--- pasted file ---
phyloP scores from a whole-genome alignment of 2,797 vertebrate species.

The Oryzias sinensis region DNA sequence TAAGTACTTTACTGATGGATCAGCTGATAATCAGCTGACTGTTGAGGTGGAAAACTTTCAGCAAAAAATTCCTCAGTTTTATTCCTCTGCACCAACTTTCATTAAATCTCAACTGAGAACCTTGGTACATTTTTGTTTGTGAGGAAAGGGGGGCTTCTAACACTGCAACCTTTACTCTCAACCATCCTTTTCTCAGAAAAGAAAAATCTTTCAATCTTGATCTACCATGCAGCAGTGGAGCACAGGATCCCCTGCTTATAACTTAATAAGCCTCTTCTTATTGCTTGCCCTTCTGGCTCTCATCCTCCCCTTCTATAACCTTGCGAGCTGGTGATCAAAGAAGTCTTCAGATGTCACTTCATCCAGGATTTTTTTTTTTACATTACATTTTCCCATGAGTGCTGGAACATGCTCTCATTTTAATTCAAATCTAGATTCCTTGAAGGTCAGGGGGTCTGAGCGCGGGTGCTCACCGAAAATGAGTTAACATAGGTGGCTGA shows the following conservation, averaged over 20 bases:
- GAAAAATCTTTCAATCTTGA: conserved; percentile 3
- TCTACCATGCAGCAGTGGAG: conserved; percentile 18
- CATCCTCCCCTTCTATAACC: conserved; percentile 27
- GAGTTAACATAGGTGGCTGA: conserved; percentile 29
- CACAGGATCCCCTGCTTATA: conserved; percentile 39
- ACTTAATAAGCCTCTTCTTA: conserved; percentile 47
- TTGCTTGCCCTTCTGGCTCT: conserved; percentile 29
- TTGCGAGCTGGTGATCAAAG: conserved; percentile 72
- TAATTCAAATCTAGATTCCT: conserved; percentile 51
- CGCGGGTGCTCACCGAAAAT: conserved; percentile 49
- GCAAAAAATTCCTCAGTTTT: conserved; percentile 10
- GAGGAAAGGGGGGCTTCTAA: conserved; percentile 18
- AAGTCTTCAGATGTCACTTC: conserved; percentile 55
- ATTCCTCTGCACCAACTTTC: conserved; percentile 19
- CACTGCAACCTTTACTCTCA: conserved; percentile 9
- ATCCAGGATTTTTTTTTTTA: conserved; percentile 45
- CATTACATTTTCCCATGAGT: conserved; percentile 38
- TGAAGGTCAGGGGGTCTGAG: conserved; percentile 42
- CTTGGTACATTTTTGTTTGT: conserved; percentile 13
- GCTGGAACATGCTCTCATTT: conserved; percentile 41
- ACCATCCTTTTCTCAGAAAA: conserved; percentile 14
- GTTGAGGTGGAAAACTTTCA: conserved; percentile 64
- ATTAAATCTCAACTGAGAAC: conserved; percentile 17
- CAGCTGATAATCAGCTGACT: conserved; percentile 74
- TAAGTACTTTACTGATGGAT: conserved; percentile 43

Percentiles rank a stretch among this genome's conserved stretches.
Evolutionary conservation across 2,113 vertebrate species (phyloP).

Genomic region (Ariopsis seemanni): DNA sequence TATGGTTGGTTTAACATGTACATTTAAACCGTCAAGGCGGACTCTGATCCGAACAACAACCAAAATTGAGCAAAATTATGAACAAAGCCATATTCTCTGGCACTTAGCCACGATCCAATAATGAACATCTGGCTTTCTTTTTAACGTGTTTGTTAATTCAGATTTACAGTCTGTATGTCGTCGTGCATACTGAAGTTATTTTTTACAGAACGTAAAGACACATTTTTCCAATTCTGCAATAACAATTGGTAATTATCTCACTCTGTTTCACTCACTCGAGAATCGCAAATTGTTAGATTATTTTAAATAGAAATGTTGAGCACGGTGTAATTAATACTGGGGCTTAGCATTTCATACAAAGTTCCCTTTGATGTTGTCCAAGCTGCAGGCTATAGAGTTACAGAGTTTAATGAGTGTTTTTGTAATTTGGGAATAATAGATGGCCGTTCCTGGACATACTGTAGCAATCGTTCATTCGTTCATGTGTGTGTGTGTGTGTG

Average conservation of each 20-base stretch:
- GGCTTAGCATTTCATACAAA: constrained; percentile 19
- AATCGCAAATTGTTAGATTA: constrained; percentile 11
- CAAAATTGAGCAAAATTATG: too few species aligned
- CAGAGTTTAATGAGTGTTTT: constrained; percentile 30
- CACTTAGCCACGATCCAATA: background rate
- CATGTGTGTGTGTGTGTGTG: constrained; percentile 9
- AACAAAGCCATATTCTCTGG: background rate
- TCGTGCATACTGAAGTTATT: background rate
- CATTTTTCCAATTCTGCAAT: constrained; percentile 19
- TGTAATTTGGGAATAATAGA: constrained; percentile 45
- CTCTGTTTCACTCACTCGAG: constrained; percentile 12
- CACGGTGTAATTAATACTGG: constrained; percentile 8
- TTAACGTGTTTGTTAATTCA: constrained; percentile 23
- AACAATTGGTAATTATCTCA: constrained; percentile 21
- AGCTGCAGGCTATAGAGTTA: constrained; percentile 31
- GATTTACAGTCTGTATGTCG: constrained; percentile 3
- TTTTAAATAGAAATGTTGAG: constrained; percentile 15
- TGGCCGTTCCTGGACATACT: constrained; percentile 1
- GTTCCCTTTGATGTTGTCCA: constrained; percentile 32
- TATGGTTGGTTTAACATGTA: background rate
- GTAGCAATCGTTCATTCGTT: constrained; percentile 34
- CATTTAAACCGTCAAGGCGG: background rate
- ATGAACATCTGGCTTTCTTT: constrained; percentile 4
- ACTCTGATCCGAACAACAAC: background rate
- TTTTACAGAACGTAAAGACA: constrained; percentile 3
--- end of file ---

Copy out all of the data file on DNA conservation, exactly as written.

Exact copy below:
phyloP scores from a whole-genome alignment of 2,797 vertebrate species.

The Oryzias sinensis region DNA sequence TAAGTACTTTACTGATGGATCAGCTGATAATCAGCTGACTGTTGAGGTGGAAAACTTTCAGCAAAAAATTCCTCAGTTTTATTCCTCTGCACCAACTTTCATTAAATCTCAACTGAGAACCTTGGTACATTTTTGTTTGTGAGGAAAGGGGGGCTTCTAACACTGCAACCTTTACTCTCAACCATCCTTTTCTCAGAAAAGAAAAATCTTTCAATCTTGATCTACCATGCAGCAGTGGAGCACAGGATCCCCTGCTTATAACTTAATAAGCCTCTTCTTATTGCTTGCCCTTCTGGCTCTCATCCTCCCCTTCTATAACCTTGCGAGCTGGTGATCAAAGAAGTCTTCAGATGTCACTTCATCCAGGATTTTTTTTTTTACATTACATTTTCCCATGAGTGCTGGAACATGCTCTCATTTTAATTCAAATCTAGATTCCTTGAAGGTCAGGGGGTCTGAGCGCGGGTGCTCACCGAAAATGAGTTAACATAGGTGGCTGA shows the following conservation, averaged over 20 bases:
- GAAAAATCTTTCAATCTTGA: conserved; percentile 3
- TCTACCATGCAGCAGTGGAG: conserved; percentile 18
- CATCCTCCCCTTCTATAACC: conserved; percentile 27
- GAGTTAACATAGGTGGCTGA: conserved; percentile 29
- CACAGGATCCCCTGCTTATA: conserved; percentile 39
- ACTTAATAAGCCTCTTCTTA: conserved; percentile 47
- TTGCTTGCCCTTCTGGCTCT: conserved; percentile 29
- TTGCGAGCTGGTGATCAAAG: conserved; percentile 72
- TAATTCAAATCTAGATTCCT: conserved; percentile 51
- CGCGGGTGCTCACCGAAAAT: conserved; percentile 49
- GCAAAAAATTCCTCAGTTTT: conserved; percentile 10
- GAGGAAAGGGGGGCTTCTAA: conserved; percentile 18
- AAGTCTTCAGATGTCACTTC: conserved; percentile 55
- ATTCCTCTGCACCAACTTTC: conserved; percentile 19
- CACTGCAACCTTTACTCTCA: conserved; percentile 9
- ATCCAGGATTTTTTTTTTTA: conserved; percentile 45
- CATTACATTTTCCCATGAGT: conserved; percentile 38
- TGAAGGTCAGGGGGTCTGAG: conserved; percentile 42
- CTTGGTACATTTTTGTTTGT: conserved; percentile 13
- GCTGGAACATGCTCTCATTT: conserved; percentile 41
- ACCATCCTTTTCTCAGAAAA: conserved; percentile 14
- GTTGAGGTGGAAAACTTTCA: conserved; percentile 64
- ATTAAATCTCAACTGAGAAC: conserved; percentile 17
- CAGCTGATAATCAGCTGACT: conserved; percentile 74
- TAAGTACTTTACTGATGGAT: conserved; percentile 43

Percentiles rank a stretch among this genome's conserved stretches.
Evolutionary conservation across 2,113 vertebrate species (phyloP).

Genomic region (Ariopsis seemanni): DNA sequence TATGGTTGGTTTAACATGTACATTTAAACCGTCAAGGCGGACTCTGATCCGAACAACAACCAAAATTGAGCAAAATTATGAACAAAGCCATATTCTCTGGCACTTAGCCACGATCCAATAATGAACATCTGGCTTTCTTTTTAACGTGTTTGTTAATTCAGATTTACAGTCTGTATGTCGTCGTGCATACTGAAGTTATTTTTTACAGAACGTAAAGACACATTTTTCCAATTCTGCAATAACAATTGGTAATTATCTCACTCTGTTTCACTCACTCGAGAATCGCAAATTGTTAGATTATTTTAAATAGAAATGTTGAGCACGGTGTAATTAATACTGGGGCTTAGCATTTCATACAAAGTTCCCTTTGATGTTGTCCAAGCTGCAGGCTATAGAGTTACAGAGTTTAATGAGTGTTTTTGTAATTTGGGAATAATAGATGGCCGTTCCTGGACATACTGTAGCAATCGTTCATTCGTTCATGTGTGTGTGTGTGTGTG

Average conservation of each 20-base stretch:
- GGCTTAGCATTTCATACAAA: constrained; percentile 19
- AATCGCAAATTGTTAGATTA: constrained; percentile 11
- CAAAATTGAGCAAAATTATG: too few species aligned
- CAGAGTTTAATGAGTGTTTT: constrained; percentile 30
- CACTTAGCCACGATCCAATA: background rate
- CATGTGTGTGTGTGTGTGTG: constrained; percentile 9
- AACAAAGCCATATTCTCTGG: background rate
- TCGTGCATACTGAAGTTATT: background rate
- CATTTTTCCAATTCTGCAAT: constrained; percentile 19
- TGTAATTTGGGAATAATAGA: constrained; percentile 45
- CTCTGTTTCACTCACTCGAG: constrained; percentile 12
- CACGGTGTAATTAATACTGG: constrained; percentile 8
- TTAACGTGTTTGTTAATTCA: constrained; percentile 23
- AACAATTGGTAATTATCTCA: constrained; percentile 21
- AGCTGCAGGCTATAGAGTTA: constrained; percentile 31
- GATTTACAGTCTGTATGTCG: constrained; percentile 3
- TTTTAAATAGAAATGTTGAG: constrained; percentile 15
- TGGCCGTTCCTGGACATACT: constrained; percentile 1
- GTTCCCTTTGATGTTGTCCA: constrained; percentile 32
- TATGGTTGGTTTAACATGTA: background rate
- GTAGCAATCGTTCATTCGTT: constrained; percentile 34
- CATTTAAACCGTCAAGGCGG: background rate
- ATGAACATCTGGCTTTCTTT: constrained; percentile 4
- ACTCTGATCCGAACAACAAC: background rate
- TTTTACAGAACGTAAAGACA: constrained; percentile 3